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Virginia Local Governments Are In Better Fiscal Shape Than The State But May Have To Rely More On Real Estate Tax, U.Va. Study Warns

January 15, 2002-- Virginia's severe financial crisis means that local governments as well as the state face tough times ahead. But while state coffers overflowed during the boom of the 1990s, now it is the localities that are in better shape than state government, according to a new study by the University of Virginia's Weldon Cooper Center for Public Service.

“So far, local governments have weathered the current recession better than in the previous recession, when a poor housing market diminished real-property tax collections," said economist John L. Knapp. "However, in the near future, Virginia’s local governments will face difficult times, as the state reduces aid and as local tax revenues reflect the slow growth of the economy.”

Knapp also warned that "if the so-called housing bubble were to burst, this would cause a sharp drop in real-property tax revenue" for local governments and add to their problems.

The 270-page study, "Tax Rates 2002," contains detailed information on tax rates levied in all of Virginia's 95 counties and 39 cities and in most of the incorporated towns. The study is based on a comprehensive annual survey conducted by the Cooper Center.

As the state has cut local aid, city and county officials have protested that the unpopular job of raising taxes to maintain services may fall unfairly on them alone, with their main option being the real estate tax. Virginia's law providing car tax rebates makes it politically difficult for local governments to increase tax rates on cars, Knapp said. The state reimburses car owners on the basis of 1997 local rates and no large jurisdictions have increased their rates since then, he noted. In contrast, 19 counties, most of them rural, have increased their rates.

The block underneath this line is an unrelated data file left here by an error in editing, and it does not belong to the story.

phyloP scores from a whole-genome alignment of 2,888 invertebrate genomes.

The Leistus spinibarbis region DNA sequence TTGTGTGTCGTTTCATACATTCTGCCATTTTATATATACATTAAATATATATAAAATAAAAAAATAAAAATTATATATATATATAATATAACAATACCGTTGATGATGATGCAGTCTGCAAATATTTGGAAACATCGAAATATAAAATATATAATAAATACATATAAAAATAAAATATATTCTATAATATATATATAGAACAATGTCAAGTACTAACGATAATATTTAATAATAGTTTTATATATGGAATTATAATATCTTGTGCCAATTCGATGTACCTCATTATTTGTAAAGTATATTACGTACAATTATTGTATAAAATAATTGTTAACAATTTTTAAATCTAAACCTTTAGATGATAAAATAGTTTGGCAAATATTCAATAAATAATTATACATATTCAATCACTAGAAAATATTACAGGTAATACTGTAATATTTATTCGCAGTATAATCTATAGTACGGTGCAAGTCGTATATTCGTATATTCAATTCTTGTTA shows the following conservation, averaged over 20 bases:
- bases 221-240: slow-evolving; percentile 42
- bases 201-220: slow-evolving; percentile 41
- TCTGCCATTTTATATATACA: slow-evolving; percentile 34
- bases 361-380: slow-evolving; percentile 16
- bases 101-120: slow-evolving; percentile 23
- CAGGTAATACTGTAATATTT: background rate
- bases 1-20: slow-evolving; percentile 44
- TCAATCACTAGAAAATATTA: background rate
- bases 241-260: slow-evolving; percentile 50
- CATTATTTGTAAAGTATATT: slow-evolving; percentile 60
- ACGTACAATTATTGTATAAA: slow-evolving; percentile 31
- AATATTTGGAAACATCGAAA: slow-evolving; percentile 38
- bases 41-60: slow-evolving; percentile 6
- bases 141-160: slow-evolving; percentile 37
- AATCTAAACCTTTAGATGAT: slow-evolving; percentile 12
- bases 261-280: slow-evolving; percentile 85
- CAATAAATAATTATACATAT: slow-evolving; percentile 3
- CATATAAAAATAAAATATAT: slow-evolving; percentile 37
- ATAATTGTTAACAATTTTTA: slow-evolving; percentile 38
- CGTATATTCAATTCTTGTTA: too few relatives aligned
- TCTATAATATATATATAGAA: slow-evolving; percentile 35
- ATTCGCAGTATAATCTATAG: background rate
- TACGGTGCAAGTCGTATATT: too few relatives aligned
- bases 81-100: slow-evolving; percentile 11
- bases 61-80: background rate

In dealing with tighter fiscal times, local governments will have few revenue options other than the real estate tax, Knapp said. That is because most available tax sources are already being used at maximum permitted levels, he said. Although real estate is the single most important source for most cities and counties, the tax counts for only about 52 percent of local tax revenue statewide, he added.

The study shows that Virginia’s median real estate tax rate of 73 cents per $100 of assessed value did not change between tax years 2001 and 2002.

Real estate tax rates rose in only six cities and in 26 counties. They stayed the same in the majority of cities (25) and counties (41). Rates were reduced in eight cities and 28 counties.

Many localities that increased rates have not reassessed real estate for several years, Knapp pointed out. On the other hand, many localities that reduced rates experienced large increases in assessments due to strong housing markets or new general reassessments after several years of no change.

The 2002 real estate tax rates ranged from a high of $1.42 per $100 of assessed value in Portsmouth to a low of 42 cents in Halifax County. The new study is the 21st annual edition of "Tax Rates." The book is for sale by the Cooper Center.
Ordering information is at:
http://www.ccps.virginia.edu/publications/02trflyer.pdf

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For interviews or additional information, John Knapp may be reached at (434) 982-5604 and knapp@virginia.edu.

Contact: Bob Brickhouse, (434) 924-6856

FOR ADDITIONAL INFORMATION: Contact the Office of University Relations at (434) 924-7116. Television reporters should contact the TV News Office at (434) 924-7550.

SOURCE: U.Va. News Services

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